The Central Bank of Iran says it has never recognized bitcoin and other cryptocurrencies as official currency within the boundaries of the Islamic Republic and conducts no transactions in them.
In a recent statement, the central bank rejected as baseless the reports on its role in the sales of and transactions in cryptocurrencies.
“The wild fluctuations of the digital currencies along with competitive business activities underway via network marketing and pyramid scheme have made the market of these currencies highly unreliable and risky,” the central bank was quoted as saying in a Farsi report by the Iran newspaper’s website.
The central bank also warned the Iranian citizens about the high risks of making investment in the volatile market of the digital currencies saying they “may lose their financial assets.”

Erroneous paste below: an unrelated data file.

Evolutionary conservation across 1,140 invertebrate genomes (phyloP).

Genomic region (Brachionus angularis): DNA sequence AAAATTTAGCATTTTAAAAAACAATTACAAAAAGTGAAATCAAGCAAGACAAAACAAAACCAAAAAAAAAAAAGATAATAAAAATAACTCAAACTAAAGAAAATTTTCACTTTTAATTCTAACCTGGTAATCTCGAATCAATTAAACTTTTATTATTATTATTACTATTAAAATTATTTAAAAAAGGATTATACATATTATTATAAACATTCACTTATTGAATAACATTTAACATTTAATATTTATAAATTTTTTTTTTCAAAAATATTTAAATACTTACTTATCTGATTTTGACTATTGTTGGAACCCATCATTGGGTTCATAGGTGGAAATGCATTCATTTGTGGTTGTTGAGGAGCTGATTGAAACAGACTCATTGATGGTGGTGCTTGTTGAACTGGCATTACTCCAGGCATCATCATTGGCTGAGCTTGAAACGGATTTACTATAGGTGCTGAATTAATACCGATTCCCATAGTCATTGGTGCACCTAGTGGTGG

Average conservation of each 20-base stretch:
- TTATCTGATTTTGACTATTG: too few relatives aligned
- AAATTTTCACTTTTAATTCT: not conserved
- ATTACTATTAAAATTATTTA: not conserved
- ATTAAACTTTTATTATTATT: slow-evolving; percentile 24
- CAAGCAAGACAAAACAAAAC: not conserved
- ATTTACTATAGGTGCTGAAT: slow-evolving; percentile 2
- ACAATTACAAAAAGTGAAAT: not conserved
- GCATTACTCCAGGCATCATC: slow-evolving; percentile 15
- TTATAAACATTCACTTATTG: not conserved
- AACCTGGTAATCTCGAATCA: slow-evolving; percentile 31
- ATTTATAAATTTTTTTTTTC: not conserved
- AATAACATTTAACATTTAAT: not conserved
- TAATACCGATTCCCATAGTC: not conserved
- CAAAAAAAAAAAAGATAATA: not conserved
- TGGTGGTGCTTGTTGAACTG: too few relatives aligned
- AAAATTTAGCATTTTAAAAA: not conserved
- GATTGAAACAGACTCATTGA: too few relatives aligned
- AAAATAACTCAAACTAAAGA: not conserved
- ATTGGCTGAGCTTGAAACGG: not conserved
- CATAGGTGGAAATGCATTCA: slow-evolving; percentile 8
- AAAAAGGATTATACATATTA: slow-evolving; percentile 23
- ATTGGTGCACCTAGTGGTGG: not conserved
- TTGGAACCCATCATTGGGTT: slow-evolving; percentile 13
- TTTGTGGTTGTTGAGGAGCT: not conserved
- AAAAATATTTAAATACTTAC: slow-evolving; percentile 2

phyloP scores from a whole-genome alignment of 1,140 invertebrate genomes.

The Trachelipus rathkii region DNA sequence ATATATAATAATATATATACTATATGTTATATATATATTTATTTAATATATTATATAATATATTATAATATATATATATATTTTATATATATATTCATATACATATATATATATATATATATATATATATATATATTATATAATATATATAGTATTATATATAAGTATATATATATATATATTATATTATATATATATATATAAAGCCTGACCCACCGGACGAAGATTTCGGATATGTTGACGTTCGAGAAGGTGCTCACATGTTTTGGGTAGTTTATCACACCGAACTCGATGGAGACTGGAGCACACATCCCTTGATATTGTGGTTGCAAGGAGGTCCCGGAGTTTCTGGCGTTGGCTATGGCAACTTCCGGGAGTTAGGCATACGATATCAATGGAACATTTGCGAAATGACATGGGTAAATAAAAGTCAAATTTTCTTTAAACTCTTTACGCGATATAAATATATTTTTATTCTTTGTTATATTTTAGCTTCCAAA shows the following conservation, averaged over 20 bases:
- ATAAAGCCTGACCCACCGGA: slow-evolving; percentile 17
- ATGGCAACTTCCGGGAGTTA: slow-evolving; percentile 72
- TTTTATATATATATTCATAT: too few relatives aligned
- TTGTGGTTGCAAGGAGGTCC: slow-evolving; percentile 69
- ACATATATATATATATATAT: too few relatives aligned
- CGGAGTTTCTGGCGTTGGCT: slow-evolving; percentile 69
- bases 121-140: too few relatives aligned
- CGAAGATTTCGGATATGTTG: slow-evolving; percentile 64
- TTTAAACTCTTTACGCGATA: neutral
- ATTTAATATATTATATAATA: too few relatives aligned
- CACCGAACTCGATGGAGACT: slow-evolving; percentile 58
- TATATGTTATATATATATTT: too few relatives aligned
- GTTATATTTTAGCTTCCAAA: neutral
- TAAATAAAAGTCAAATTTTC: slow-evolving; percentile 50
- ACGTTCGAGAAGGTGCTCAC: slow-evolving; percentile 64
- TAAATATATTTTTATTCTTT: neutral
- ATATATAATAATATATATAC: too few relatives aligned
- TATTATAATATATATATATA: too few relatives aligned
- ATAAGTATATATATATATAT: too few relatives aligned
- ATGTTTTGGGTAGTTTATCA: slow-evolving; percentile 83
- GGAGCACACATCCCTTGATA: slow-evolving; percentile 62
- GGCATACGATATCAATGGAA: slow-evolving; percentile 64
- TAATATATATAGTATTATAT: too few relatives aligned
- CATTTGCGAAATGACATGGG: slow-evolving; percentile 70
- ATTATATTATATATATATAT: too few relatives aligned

The Central Bank of Iran says it is cooperating with other institutions to develop a new mechanism to control and prevent digital currencies in Iran.
Iran’s ICT Minister Mohammad-Javad Azari Jahromi also declared on Wednesday that Iran’s Post Bank is working on a locally-developed cryptocurrency, which needs to be tested by the ICT ministry.
For a brief review of Iran’s achievements in various fields of science and technology, check the book “Science and Technology in Iran: A Brief Review”
Bitcoin is a cryptocurrency and worldwide payment system. It is the first decentralized digital currency. Its conception is peer-to-peer and transactions take place between users directly, without an intermediary.
These transactions are verified by network nodes through the use of cryptography and recorded in a public distributed ledger called a block-chain.
Bitcoin and other cryptocurrencies are used because they offer low-cost money transfers, are a censorship-resistant alternative store of wealth, allow for investment in innovative early-stage startups, let the users make private transactions (for example to purchase cannabis or drugs online) and send non-cash remittances, among others.